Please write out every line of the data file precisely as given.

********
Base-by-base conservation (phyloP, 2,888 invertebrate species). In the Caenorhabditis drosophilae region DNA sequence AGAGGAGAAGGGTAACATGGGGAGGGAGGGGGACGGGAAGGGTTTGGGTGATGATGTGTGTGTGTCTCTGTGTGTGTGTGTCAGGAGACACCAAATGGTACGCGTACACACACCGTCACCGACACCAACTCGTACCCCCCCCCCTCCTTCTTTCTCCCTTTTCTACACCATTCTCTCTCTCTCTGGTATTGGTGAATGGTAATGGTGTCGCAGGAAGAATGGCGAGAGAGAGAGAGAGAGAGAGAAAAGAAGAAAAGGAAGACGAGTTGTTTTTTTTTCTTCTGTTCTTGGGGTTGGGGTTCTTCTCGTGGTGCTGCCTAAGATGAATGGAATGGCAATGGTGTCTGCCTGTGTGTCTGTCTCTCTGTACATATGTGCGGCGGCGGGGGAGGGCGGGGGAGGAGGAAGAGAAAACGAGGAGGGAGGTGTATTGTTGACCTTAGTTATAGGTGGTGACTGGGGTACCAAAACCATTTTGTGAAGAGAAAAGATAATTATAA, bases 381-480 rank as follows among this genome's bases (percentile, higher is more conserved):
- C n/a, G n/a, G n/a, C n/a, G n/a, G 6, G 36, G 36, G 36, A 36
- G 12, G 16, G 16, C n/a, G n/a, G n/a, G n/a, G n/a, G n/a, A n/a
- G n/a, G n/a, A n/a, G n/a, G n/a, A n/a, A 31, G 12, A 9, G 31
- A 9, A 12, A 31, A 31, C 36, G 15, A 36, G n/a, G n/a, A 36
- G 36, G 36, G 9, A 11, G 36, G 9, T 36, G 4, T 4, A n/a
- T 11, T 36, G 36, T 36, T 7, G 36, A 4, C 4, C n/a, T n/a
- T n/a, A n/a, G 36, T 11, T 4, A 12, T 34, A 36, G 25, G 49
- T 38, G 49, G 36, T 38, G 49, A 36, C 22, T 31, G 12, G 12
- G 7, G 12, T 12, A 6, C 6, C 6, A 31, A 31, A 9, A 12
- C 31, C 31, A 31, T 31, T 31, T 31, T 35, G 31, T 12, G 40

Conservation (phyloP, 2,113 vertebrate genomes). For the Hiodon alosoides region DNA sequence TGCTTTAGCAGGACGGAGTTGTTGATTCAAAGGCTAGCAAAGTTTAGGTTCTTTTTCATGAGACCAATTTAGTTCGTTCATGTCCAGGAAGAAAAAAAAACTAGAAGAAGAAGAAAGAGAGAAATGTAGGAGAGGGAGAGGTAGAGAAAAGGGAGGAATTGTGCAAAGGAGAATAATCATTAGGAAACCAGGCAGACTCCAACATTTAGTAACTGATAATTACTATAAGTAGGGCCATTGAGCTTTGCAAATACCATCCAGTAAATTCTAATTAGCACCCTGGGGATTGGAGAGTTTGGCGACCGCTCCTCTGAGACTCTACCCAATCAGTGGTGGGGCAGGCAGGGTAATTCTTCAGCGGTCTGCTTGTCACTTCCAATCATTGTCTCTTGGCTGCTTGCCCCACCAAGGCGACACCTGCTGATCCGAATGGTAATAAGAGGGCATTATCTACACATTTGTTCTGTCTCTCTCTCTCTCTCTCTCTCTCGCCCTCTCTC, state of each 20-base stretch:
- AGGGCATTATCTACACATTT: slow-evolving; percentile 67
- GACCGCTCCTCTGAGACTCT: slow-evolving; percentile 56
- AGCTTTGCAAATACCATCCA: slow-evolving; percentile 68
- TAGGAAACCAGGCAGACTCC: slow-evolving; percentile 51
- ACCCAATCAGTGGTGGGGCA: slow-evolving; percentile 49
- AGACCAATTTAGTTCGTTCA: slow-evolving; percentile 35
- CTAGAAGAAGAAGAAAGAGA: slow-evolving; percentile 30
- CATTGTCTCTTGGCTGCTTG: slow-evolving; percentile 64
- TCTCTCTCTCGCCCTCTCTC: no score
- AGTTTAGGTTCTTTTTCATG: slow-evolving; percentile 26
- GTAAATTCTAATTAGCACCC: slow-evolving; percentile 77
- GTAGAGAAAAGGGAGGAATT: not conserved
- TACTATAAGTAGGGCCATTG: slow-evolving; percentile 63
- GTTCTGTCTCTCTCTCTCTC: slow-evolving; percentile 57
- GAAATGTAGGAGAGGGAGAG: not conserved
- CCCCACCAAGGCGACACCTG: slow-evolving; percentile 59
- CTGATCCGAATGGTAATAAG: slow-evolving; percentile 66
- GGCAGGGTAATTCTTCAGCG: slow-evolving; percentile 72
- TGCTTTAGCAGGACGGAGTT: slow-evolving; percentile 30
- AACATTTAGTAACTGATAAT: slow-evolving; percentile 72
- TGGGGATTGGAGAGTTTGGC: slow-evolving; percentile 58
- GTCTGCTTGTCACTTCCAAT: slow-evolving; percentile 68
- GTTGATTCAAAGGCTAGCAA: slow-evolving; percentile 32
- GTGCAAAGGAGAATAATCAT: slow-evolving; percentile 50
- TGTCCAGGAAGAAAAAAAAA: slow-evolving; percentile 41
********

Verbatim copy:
Base-by-base conservation (phyloP, 2,888 invertebrate species). In the Caenorhabditis drosophilae region DNA sequence AGAGGAGAAGGGTAACATGGGGAGGGAGGGGGACGGGAAGGGTTTGGGTGATGATGTGTGTGTGTCTCTGTGTGTGTGTGTCAGGAGACACCAAATGGTACGCGTACACACACCGTCACCGACACCAACTCGTACCCCCCCCCCTCCTTCTTTCTCCCTTTTCTACACCATTCTCTCTCTCTCTGGTATTGGTGAATGGTAATGGTGTCGCAGGAAGAATGGCGAGAGAGAGAGAGAGAGAGAGAAAAGAAGAAAAGGAAGACGAGTTGTTTTTTTTTCTTCTGTTCTTGGGGTTGGGGTTCTTCTCGTGGTGCTGCCTAAGATGAATGGAATGGCAATGGTGTCTGCCTGTGTGTCTGTCTCTCTGTACATATGTGCGGCGGCGGGGGAGGGCGGGGGAGGAGGAAGAGAAAACGAGGAGGGAGGTGTATTGTTGACCTTAGTTATAGGTGGTGACTGGGGTACCAAAACCATTTTGTGAAGAGAAAAGATAATTATAA, bases 381-480 rank as follows among this genome's bases (percentile, higher is more conserved):
- C n/a, G n/a, G n/a, C n/a, G n/a, G 6, G 36, G 36, G 36, A 36
- G 12, G 16, G 16, C n/a, G n/a, G n/a, G n/a, G n/a, G n/a, A n/a
- G n/a, G n/a, A n/a, G n/a, G n/a, A n/a, A 31, G 12, A 9, G 31
- A 9, A 12, A 31, A 31, C 36, G 15, A 36, G n/a, G n/a, A 36
- G 36, G 36, G 9, A 11, G 36, G 9, T 36, G 4, T 4, A n/a
- T 11, T 36, G 36, T 36, T 7, G 36, A 4, C 4, C n/a, T n/a
- T n/a, A n/a, G 36, T 11, T 4, A 12, T 34, A 36, G 25, G 49
- T 38, G 49, G 36, T 38, G 49, A 36, C 22, T 31, G 12, G 12
- G 7, G 12, T 12, A 6, C 6, C 6, A 31, A 31, A 9, A 12
- C 31, C 31, A 31, T 31, T 31, T 31, T 35, G 31, T 12, G 40

Conservation (phyloP, 2,113 vertebrate genomes). For the Hiodon alosoides region DNA sequence TGCTTTAGCAGGACGGAGTTGTTGATTCAAAGGCTAGCAAAGTTTAGGTTCTTTTTCATGAGACCAATTTAGTTCGTTCATGTCCAGGAAGAAAAAAAAACTAGAAGAAGAAGAAAGAGAGAAATGTAGGAGAGGGAGAGGTAGAGAAAAGGGAGGAATTGTGCAAAGGAGAATAATCATTAGGAAACCAGGCAGACTCCAACATTTAGTAACTGATAATTACTATAAGTAGGGCCATTGAGCTTTGCAAATACCATCCAGTAAATTCTAATTAGCACCCTGGGGATTGGAGAGTTTGGCGACCGCTCCTCTGAGACTCTACCCAATCAGTGGTGGGGCAGGCAGGGTAATTCTTCAGCGGTCTGCTTGTCACTTCCAATCATTGTCTCTTGGCTGCTTGCCCCACCAAGGCGACACCTGCTGATCCGAATGGTAATAAGAGGGCATTATCTACACATTTGTTCTGTCTCTCTCTCTCTCTCTCTCTCTCGCCCTCTCTC, state of each 20-base stretch:
- AGGGCATTATCTACACATTT: slow-evolving; percentile 67
- GACCGCTCCTCTGAGACTCT: slow-evolving; percentile 56
- AGCTTTGCAAATACCATCCA: slow-evolving; percentile 68
- TAGGAAACCAGGCAGACTCC: slow-evolving; percentile 51
- ACCCAATCAGTGGTGGGGCA: slow-evolving; percentile 49
- AGACCAATTTAGTTCGTTCA: slow-evolving; percentile 35
- CTAGAAGAAGAAGAAAGAGA: slow-evolving; percentile 30
- CATTGTCTCTTGGCTGCTTG: slow-evolving; percentile 64
- TCTCTCTCTCGCCCTCTCTC: no score
- AGTTTAGGTTCTTTTTCATG: slow-evolving; percentile 26
- GTAAATTCTAATTAGCACCC: slow-evolving; percentile 77
- GTAGAGAAAAGGGAGGAATT: not conserved
- TACTATAAGTAGGGCCATTG: slow-evolving; percentile 63
- GTTCTGTCTCTCTCTCTCTC: slow-evolving; percentile 57
- GAAATGTAGGAGAGGGAGAG: not conserved
- CCCCACCAAGGCGACACCTG: slow-evolving; percentile 59
- CTGATCCGAATGGTAATAAG: slow-evolving; percentile 66
- GGCAGGGTAATTCTTCAGCG: slow-evolving; percentile 72
- TGCTTTAGCAGGACGGAGTT: slow-evolving; percentile 30
- AACATTTAGTAACTGATAAT: slow-evolving; percentile 72
- TGGGGATTGGAGAGTTTGGC: slow-evolving; percentile 58
- GTCTGCTTGTCACTTCCAAT: slow-evolving; percentile 68
- GTTGATTCAAAGGCTAGCAA: slow-evolving; percentile 32
- GTGCAAAGGAGAATAATCAT: slow-evolving; percentile 50
- TGTCCAGGAAGAAAAAAAAA: slow-evolving; percentile 41